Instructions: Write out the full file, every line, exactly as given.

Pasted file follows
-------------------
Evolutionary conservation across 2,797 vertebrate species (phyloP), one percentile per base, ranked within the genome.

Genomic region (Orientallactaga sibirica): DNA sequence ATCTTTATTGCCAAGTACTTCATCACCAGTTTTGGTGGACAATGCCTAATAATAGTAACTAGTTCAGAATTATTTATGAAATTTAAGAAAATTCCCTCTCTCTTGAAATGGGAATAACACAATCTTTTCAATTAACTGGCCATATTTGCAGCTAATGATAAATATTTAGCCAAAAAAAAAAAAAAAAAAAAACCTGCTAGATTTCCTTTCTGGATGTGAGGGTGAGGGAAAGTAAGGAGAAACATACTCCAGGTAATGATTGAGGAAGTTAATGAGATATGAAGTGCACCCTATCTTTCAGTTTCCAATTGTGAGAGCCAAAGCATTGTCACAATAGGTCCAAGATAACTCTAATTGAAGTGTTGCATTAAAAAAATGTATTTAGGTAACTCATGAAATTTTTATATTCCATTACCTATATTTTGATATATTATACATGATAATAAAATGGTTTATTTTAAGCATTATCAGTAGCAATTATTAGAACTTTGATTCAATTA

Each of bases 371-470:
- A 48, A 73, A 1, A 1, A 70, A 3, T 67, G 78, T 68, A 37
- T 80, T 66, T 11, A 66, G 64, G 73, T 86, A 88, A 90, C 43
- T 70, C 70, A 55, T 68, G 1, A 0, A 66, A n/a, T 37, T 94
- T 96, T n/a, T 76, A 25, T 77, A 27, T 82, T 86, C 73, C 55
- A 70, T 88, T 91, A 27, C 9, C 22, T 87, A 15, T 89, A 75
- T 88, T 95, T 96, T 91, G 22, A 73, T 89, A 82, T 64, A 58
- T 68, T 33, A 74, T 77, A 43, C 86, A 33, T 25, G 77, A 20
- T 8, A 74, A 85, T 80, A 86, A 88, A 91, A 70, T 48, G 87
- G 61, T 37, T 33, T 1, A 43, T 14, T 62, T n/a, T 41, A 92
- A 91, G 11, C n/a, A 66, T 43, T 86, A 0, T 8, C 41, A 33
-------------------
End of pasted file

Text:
Evolutionary conservation across 2,797 vertebrate species (phyloP), one percentile per base, ranked within the genome.

Genomic region (Orientallactaga sibirica): DNA sequence ATCTTTATTGCCAAGTACTTCATCACCAGTTTTGGTGGACAATGCCTAATAATAGTAACTAGTTCAGAATTATTTATGAAATTTAAGAAAATTCCCTCTCTCTTGAAATGGGAATAACACAATCTTTTCAATTAACTGGCCATATTTGCAGCTAATGATAAATATTTAGCCAAAAAAAAAAAAAAAAAAAAACCTGCTAGATTTCCTTTCTGGATGTGAGGGTGAGGGAAAGTAAGGAGAAACATACTCCAGGTAATGATTGAGGAAGTTAATGAGATATGAAGTGCACCCTATCTTTCAGTTTCCAATTGTGAGAGCCAAAGCATTGTCACAATAGGTCCAAGATAACTCTAATTGAAGTGTTGCATTAAAAAAATGTATTTAGGTAACTCATGAAATTTTTATATTCCATTACCTATATTTTGATATATTATACATGATAATAAAATGGTTTATTTTAAGCATTATCAGTAGCAATTATTAGAACTTTGATTCAATTA

Each of bases 371-470:
- A 48, A 73, A 1, A 1, A 70, A 3, T 67, G 78, T 68, A 37
- T 80, T 66, T 11, A 66, G 64, G 73, T 86, A 88, A 90, C 43
- T 70, C 70, A 55, T 68, G 1, A 0, A 66, A n/a, T 37, T 94
- T 96, T n/a, T 76, A 25, T 77, A 27, T 82, T 86, C 73, C 55
- A 70, T 88, T 91, A 27, C 9, C 22, T 87, A 15, T 89, A 75
- T 88, T 95, T 96, T 91, G 22, A 73, T 89, A 82, T 64, A 58
- T 68, T 33, A 74, T 77, A 43, C 86, A 33, T 25, G 77, A 20
- T 8, A 74, A 85, T 80, A 86, A 88, A 91, A 70, T 48, G 87
- G 61, T 37, T 33, T 1, A 43, T 14, T 62, T n/a, T 41, A 92
- A 91, G 11, C n/a, A 66, T 43, T 86, A 0, T 8, C 41, A 33